By Norma Erickson, President
Phone calls from mothers with children who have experienced adverse events after HPV vaccination is part of the everyday routine for members of the SANE Vax team. This one was different. A sexually naïve 13 year old girl from Toronto had developed acute juvenile rheumatoid arthritis within 24 hours after the third Gardasil™ injection. Two years later, her blood was tested by a local clinical laboratory and found to be positive for HPV DNA.
Local physicians could provide no explanation. Human papillomavirus is an epithelial virus which does not survive in the blood stream for long. HPV only thrives on skin and mucosal membranes. They could not explain why HPV was in her blood instead of HPV antibodies.
Desperate for answers, her mother called SANE Vax to see if there was any research available that might shed some light on her daughter’s situation. Not having any contradictory information available, the SANE Vax team agreed to contact some experts for their professional opinion.
Many phone calls and much research later, the only option left was to try to determine whether Gardasil could have been the possible source of HPV in the girl’s blood.
Dr. Sin Hang Lee, a pathologist at the Milford Hospital pathology laboratory well-known for using cutting-edge DNA sequencing for molecular diagnoses,[i] was initially contracted to examine a single sample of Gardasil for possible contamination. This sample tested positive for recombinant viral HPV-11 and viral HPV-18 residues, both of which were firmly attached to the aluminum adjuvant.
In order to understand the possible implications of such contamination, medical consumers must understand the following definitions:
There is no such thing as an independently ‘live virus’. Any and all viruses must be embedded in a host cell in order to reproduce.
‘Wild DNA’ is any DNA found in nature.
‘Viral DNA’ is any DNA isolated or derived from the genome of a virus.
‘Recombinant DNA’ is a DNA that has been artificially attached to DNA from another species or a man-made DNA construct, in other words, genetically modified.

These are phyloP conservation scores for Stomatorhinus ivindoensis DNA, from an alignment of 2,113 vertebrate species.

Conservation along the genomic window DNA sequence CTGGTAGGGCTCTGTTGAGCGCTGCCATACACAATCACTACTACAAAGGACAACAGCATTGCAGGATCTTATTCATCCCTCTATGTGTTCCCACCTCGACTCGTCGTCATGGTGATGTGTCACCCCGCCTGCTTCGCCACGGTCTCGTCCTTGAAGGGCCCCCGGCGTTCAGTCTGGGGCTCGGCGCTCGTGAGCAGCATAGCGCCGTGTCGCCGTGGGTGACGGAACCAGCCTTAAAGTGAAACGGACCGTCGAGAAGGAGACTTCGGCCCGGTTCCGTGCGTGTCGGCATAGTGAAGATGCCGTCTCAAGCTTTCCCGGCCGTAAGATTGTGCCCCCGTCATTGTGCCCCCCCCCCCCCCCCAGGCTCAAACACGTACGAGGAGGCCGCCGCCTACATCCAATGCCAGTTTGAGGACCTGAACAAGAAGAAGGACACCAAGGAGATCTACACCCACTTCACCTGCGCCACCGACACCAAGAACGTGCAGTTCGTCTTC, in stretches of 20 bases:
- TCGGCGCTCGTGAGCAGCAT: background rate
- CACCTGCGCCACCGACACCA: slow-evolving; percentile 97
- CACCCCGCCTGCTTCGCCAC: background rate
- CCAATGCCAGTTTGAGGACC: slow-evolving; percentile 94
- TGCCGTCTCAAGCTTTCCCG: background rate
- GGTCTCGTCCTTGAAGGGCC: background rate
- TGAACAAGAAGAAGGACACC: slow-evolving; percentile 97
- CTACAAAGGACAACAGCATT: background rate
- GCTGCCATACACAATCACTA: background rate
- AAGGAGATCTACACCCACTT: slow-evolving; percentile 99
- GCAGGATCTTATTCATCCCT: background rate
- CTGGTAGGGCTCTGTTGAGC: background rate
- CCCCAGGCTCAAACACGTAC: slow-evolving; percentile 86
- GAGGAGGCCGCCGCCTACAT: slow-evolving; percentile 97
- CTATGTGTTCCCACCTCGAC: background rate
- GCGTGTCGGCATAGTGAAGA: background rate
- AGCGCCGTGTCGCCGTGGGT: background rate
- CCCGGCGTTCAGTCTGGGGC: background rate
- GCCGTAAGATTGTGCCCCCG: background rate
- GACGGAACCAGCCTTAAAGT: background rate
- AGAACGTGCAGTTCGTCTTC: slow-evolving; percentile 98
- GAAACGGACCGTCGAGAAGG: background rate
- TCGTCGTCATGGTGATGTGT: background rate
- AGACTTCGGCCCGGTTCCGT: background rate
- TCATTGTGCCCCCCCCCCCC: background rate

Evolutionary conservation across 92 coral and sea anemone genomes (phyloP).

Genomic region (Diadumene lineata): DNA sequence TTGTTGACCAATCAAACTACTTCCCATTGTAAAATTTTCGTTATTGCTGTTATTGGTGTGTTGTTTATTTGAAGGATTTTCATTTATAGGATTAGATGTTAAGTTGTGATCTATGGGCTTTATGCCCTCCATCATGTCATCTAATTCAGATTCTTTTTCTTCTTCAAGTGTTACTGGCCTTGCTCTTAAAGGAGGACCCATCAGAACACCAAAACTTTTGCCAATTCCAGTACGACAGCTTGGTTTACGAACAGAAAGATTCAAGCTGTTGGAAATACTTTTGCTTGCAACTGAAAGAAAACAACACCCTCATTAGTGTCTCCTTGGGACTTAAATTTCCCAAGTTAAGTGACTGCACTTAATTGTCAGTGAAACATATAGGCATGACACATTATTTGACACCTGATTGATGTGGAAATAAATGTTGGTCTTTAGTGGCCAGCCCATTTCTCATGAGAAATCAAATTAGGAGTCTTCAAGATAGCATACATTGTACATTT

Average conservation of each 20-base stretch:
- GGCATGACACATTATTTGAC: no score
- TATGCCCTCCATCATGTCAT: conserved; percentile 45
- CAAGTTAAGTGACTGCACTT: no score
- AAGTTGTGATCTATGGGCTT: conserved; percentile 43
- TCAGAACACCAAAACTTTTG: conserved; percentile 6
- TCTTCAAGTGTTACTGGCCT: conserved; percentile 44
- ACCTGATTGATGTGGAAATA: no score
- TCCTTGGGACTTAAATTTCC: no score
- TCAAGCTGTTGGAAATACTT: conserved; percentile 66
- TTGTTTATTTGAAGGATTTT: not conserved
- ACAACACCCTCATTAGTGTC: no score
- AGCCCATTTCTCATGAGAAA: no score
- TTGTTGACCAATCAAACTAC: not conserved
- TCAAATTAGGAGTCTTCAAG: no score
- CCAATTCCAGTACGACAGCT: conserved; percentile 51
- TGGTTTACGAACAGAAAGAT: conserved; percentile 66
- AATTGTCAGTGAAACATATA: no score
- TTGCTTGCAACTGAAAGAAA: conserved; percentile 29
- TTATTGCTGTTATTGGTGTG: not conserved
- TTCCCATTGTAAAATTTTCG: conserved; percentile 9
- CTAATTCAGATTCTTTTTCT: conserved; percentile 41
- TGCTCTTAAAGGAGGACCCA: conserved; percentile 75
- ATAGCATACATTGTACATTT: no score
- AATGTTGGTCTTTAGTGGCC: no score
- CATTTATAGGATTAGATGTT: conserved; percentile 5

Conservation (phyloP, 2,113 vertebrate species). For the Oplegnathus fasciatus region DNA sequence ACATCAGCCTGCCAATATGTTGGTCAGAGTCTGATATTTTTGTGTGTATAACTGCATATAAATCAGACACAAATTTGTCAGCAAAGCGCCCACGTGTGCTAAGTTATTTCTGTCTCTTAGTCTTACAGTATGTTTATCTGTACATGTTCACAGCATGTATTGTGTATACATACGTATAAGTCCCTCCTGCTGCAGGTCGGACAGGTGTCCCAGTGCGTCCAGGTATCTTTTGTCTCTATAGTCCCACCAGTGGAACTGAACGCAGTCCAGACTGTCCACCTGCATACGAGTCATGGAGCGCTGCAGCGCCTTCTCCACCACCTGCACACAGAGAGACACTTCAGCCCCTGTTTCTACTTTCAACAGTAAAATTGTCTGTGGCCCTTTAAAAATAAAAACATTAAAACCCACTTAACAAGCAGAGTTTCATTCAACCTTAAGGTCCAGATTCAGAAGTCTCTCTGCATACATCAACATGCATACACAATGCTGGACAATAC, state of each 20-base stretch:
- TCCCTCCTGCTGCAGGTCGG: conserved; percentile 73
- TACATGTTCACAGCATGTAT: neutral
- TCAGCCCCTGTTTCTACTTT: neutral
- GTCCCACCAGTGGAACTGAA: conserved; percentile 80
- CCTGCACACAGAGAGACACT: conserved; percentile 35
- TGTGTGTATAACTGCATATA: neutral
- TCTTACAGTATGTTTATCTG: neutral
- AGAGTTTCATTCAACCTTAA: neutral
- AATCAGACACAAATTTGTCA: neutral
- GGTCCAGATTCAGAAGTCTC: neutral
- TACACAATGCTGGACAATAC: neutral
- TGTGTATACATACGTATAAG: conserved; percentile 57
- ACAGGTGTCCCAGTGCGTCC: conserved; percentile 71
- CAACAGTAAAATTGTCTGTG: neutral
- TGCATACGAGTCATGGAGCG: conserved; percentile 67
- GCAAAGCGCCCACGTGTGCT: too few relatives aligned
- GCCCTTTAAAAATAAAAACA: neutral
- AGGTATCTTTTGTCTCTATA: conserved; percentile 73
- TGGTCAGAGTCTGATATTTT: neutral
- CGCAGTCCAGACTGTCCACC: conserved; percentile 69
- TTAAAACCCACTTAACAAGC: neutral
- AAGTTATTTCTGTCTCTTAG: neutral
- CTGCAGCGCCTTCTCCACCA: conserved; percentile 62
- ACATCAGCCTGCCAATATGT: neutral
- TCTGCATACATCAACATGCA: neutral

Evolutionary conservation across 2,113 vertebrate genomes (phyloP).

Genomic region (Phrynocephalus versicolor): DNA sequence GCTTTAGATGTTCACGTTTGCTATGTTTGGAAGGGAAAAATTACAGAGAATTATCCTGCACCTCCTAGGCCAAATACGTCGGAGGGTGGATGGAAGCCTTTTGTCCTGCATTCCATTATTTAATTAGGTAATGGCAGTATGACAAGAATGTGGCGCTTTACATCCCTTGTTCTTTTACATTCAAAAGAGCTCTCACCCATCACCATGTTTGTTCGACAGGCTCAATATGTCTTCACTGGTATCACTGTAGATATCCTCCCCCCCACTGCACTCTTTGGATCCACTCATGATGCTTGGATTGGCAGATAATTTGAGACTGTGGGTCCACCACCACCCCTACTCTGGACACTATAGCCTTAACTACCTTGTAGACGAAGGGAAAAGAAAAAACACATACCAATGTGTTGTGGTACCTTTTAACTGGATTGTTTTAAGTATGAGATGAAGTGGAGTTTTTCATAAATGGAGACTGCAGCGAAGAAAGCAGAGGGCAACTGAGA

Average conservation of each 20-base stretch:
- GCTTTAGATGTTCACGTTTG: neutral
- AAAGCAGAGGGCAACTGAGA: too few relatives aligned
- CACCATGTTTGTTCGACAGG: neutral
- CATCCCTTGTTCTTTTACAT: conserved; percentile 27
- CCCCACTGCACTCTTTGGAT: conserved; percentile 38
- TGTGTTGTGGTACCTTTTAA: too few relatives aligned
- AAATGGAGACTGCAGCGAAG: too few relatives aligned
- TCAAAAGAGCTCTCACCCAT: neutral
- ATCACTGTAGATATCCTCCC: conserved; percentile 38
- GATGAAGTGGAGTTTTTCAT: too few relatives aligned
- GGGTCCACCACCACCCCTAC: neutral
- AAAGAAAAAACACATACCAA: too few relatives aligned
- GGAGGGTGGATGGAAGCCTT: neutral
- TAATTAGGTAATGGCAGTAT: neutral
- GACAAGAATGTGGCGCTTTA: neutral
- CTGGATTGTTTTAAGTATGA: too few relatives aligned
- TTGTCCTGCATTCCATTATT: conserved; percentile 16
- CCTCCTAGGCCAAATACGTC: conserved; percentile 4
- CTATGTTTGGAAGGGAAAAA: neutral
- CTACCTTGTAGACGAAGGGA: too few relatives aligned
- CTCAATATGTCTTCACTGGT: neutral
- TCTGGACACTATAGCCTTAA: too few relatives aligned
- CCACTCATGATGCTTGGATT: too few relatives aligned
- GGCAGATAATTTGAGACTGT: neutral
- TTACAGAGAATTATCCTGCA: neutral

‘Recombinant DNA,’ also known as genetically modified DNA, is considered a biohazard.[ii] [iii]
‘DNA residue’ is left-over DNA in a final product after the product has been purified to remove the DNA.
Any DNA can be adsorbed (attached) to aluminum adjuvant.
‘Mutagenesis’ is the formation or development of a genetic mutation. Gardasil has not been evaluated for mutagenesis.[iv]
‘Carcinogenesis’ is the initiation of cancer formation. Gardasil has not been evaluated for carcinogenesis.⁴
Concerned that recombinant DNA, if present, might have triggered some of the autoimmune-based inflammatory disorders and malignant tumors observed among children/young women after receiving Gardasil™ vaccinations, medical professionals and vaccine safety advocates from the United States, Australia, New Zealand, Spain, France, and Poland donated samples of Gardasil™ currently distributed in their countries to be examined.
In all, 13 different lot numbers were tested by Dr. Sin Hang Lee. One hundred percent of the samples were found to be contaminated with viral HPV DNA residues, firmly attached to the aluminum adjuvant.
At the time of Gardasil™ approval, both Merck and the FDA represented that there was no viral DNA in the vaccine.[v] [vi] [vii] Both the FDA and Merck knew, or should have known, that any residual recombinant HPV DNA left in the vaccine could pose a health risk to any medical consumer injected with Gardasil™.[viii] [ix]
Medical consumers need the answers to the following questions:
If recombinant HPV DNA attached to aluminum adjuvant enters a person’s blood, how long will it remain there?
What autoimmune-related disorders could result from this contamination?
Is it possible for this contamination to initiate gene mutations which may lead to cancer?
What genetic changes (mutagenesis) could occur should the residual HPV DNA enter and begin reproducing in a human cell?
SANE Vax believes the FDA should have required Merck to test for, evaluate and quantify the risks of residual recombinant HPV DNA in Gardasil™ before granting approval for marketing the vaccine. SaneVax believes the FDA should require every lot of Gardasil™ be tested for residual HPV DNA prior to shipment.
It is time for the manufacturer and the FDA to do their jobs. It is time to disclose the health impacts contaminant viral HPV DNA may have unleashed on unsuspecting medical consumers around the globe.
SANE Vax Inc. has sent a letter to Dr. Margaret Hamburg, FDA Commissioner to inform her of the contamination and request FDA investigation into the extent of HPV DNA contamination in the Gardasil HPV4 vaccine currently on the market. It was also requested that the FDA take appropriate actions to ensure public safety regarding future shipments.
Anything less than immediate action is not acceptable.
[i] DNA sequencing for molecular diagnoses
[ii] Potential Biohazards of Recombinant DNA
[iii] POLICY ON THE USE OF BIOHAZARDOUS AGENTS AND RECOMBINANT DNA IN
RESEARCH AND TEACHING LABORATORIES AT THE UNIVERSITY OF NORTH
CAROLINA AT GREENSBORO
[iv] Gardasil: Highlights of Prescribing Information
[v] Developing an HPV vaccine to prevent cervical cancer and genital warts
[vi] Gardasil (Human Papillomavirus Vaccine) Questions and Answers – Gardasil, June 8, 2006, FDA
[vii] VRBPAC Briefing Document, FDA, 17 Nov 2010,see section 3.2, page 12
[viii] History, precedent, and progress in the development of mammalian cell culture systems for preparing vaccines: safety considerations revisited.
[ix] In vivo study of hepatitis B vaccine effects on inflammation and metabolism gene expression.